Book Review: A Broken Kind of Beautiful by Katie Ganshert
Sometimes everything you ever learned about yourself is wrong
Fashion is a fickle industry, a frightening fact for twenty-four year old model Ivy Clark. Ten years in and she’s learned a sacred truth—appearance is everything. Nobody cares about her broken past as long as she looks beautiful for the camera. This is the only life Ivy knows—so when it starts to unravel, she’ll do anything to hold on. Even if that means moving to the quaint island town of Greenbrier, South Carolina, to be the new face of her stepmother’s bridal wear line—an irony too rich for words, since Ivy is far from the pure bride in white.
If only her tenuous future didn’t rest in the hands of Davis Knight, her mysterious new photographer. Not only did he walk away from the kind of success Ivy longs for to work maintenance at a local church, he treats her differently than any man ever has. Somehow, Davis sees through the façade she works so hard to maintain. He, along with a cast of other characters, challenges everything Ivy has come to believe about beauty and worth. Is it possible that God sees her—a woman stained and broken by the world—yet wants her still?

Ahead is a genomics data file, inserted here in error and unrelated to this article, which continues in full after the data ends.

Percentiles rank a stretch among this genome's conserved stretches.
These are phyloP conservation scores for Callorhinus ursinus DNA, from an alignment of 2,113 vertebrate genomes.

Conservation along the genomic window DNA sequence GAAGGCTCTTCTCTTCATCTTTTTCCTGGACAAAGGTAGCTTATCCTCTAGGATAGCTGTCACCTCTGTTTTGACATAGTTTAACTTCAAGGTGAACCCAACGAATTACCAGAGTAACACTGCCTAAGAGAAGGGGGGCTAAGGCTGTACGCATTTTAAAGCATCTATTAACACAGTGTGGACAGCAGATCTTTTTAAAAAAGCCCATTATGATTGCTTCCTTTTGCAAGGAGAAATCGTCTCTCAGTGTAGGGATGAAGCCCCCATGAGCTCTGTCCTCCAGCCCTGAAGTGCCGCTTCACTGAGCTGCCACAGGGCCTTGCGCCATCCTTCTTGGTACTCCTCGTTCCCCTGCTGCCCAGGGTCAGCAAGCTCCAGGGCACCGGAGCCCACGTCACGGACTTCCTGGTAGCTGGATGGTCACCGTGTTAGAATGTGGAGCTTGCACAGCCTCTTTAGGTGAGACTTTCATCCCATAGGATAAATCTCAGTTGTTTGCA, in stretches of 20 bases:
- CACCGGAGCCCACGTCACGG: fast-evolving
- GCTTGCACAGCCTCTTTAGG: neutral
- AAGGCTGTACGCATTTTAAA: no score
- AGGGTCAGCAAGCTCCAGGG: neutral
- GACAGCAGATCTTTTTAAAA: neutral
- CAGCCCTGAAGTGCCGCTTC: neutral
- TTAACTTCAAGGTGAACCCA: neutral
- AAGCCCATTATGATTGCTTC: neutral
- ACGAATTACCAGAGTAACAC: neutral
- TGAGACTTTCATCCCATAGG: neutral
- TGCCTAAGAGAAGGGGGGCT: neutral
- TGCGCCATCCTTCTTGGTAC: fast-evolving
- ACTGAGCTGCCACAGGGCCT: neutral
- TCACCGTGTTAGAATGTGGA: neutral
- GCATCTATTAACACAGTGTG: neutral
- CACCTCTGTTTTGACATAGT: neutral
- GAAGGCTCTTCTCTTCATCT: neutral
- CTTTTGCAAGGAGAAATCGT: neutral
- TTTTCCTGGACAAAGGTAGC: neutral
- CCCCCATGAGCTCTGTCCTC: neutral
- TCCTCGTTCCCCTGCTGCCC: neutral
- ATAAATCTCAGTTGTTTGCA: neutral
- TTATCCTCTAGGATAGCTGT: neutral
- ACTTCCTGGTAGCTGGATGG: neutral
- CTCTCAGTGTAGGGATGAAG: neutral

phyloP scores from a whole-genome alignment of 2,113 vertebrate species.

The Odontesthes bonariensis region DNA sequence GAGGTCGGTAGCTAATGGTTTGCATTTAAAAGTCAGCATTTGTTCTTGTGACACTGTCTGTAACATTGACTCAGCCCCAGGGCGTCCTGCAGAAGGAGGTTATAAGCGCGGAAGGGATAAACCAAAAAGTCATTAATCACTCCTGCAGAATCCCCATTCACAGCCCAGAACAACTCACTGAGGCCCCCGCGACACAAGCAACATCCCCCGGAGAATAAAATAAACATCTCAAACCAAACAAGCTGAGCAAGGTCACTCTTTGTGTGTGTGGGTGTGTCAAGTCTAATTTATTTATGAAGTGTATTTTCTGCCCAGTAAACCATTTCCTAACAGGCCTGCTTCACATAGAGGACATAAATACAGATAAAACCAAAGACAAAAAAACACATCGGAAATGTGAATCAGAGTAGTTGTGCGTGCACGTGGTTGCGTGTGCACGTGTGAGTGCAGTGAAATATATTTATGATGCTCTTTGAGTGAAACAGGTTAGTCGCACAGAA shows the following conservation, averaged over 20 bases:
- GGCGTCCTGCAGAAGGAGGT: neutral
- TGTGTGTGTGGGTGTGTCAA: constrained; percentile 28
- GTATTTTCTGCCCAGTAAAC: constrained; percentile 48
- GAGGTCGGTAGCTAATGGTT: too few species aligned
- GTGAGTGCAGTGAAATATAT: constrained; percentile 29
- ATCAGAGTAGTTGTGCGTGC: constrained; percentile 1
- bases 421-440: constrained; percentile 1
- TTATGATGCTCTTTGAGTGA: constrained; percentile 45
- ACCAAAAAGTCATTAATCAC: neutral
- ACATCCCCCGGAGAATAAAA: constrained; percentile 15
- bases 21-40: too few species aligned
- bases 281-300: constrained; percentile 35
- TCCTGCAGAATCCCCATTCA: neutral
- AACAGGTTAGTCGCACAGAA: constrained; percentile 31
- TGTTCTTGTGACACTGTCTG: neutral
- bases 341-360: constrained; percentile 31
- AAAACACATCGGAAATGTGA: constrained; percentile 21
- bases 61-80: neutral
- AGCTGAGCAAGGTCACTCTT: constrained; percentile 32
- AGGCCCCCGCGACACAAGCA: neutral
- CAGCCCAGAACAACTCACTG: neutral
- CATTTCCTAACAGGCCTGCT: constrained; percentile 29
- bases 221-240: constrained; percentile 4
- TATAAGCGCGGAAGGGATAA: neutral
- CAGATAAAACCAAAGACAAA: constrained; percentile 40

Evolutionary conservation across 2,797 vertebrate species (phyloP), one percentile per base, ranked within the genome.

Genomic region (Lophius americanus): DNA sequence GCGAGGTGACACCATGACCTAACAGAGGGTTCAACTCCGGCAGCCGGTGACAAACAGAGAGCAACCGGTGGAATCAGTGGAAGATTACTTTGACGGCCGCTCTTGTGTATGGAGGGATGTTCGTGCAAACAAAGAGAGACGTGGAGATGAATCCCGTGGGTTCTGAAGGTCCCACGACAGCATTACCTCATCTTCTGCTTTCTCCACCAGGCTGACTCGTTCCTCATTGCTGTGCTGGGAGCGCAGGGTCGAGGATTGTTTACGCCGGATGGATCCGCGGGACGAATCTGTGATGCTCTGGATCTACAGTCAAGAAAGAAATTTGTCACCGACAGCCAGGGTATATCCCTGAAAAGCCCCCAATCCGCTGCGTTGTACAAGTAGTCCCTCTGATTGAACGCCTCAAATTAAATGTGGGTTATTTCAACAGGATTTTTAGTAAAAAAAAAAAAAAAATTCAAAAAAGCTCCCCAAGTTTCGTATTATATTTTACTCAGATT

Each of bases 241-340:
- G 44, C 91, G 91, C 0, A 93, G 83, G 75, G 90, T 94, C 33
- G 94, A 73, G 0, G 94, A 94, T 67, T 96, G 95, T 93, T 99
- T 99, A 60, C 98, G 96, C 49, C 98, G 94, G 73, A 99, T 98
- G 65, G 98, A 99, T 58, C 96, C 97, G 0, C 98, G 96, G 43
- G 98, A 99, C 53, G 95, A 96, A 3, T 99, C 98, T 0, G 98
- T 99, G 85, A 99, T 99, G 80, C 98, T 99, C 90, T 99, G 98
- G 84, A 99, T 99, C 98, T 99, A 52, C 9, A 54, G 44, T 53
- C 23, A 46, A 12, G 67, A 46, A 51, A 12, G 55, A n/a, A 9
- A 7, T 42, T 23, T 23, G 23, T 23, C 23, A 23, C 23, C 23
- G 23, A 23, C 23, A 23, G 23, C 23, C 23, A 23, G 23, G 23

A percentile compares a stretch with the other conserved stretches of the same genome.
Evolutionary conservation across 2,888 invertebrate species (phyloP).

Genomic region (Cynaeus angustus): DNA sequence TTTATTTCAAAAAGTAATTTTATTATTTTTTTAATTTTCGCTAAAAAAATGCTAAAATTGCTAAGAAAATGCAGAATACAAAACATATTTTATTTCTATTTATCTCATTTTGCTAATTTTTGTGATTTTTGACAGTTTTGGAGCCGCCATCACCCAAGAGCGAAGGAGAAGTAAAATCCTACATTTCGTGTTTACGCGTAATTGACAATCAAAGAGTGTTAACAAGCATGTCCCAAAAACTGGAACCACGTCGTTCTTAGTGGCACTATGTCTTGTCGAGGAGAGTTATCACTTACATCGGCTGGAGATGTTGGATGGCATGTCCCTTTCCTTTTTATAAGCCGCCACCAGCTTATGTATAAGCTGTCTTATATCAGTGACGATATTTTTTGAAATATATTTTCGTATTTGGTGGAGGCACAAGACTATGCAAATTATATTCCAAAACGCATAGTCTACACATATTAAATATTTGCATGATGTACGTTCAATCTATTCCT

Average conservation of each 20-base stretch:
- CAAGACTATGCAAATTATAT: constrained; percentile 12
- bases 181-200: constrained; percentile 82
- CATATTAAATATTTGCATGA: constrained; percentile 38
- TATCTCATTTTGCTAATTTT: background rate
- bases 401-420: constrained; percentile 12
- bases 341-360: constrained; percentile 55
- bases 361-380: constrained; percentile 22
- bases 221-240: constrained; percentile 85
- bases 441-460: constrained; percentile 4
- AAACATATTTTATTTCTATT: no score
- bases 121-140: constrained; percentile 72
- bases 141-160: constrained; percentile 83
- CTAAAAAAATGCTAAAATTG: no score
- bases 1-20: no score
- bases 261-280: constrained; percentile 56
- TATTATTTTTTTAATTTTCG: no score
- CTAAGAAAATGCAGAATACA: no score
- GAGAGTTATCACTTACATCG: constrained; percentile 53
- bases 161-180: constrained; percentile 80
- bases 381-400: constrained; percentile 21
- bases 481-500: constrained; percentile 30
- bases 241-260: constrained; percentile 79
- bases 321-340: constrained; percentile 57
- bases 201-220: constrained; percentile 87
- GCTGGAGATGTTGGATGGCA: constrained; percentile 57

(Let the book reviews begin! I’ve been on a reading spree since SpeedBo ended a couple weeks ago and here they come! To celebrate Katie’s release day – and tax day – here’s number one!)
I’ve looked forward to each of Katie’s books and squeed a bit each time one shows up on my doorstep. This time was no different.
A Broken Kind of Beautiful takes us each to that spot deep inside where we know we’re not good enough. We’re too broken. Too messed up. We’ve done too much wrong. We’ve been cruel or judgmental or gone out and broken almost all of the Ten Commandments (most of us manage to avoid the “thou shalt not kill” one).
Ivy is no different. Her outside is beautiful, unspoiled, perfect. Her insides look like one of those mid-winter car accidents on an Interstate with dozens of cars involved and traffic at a standstill for miles – for hours. She’s broken and afraid and believes herself to not only be unloved but unlovable.
Davis is the same. His circumstances are different. The things he punishes himself for are unique to him. While he believes in God’s power to forgive and redeem, he also believes what he did to be unforgivable and unredeemable.
Of course, they’re both wrong.
A Broken Kind of Beautiful is the two of them, along with Ivy’s step-mom, struggling to understand God’s unconditional love and grace and forgiveness, even when – or perhaps most especially when – we don’t deserve it.
Overall rating: 8.75 out of 10 stars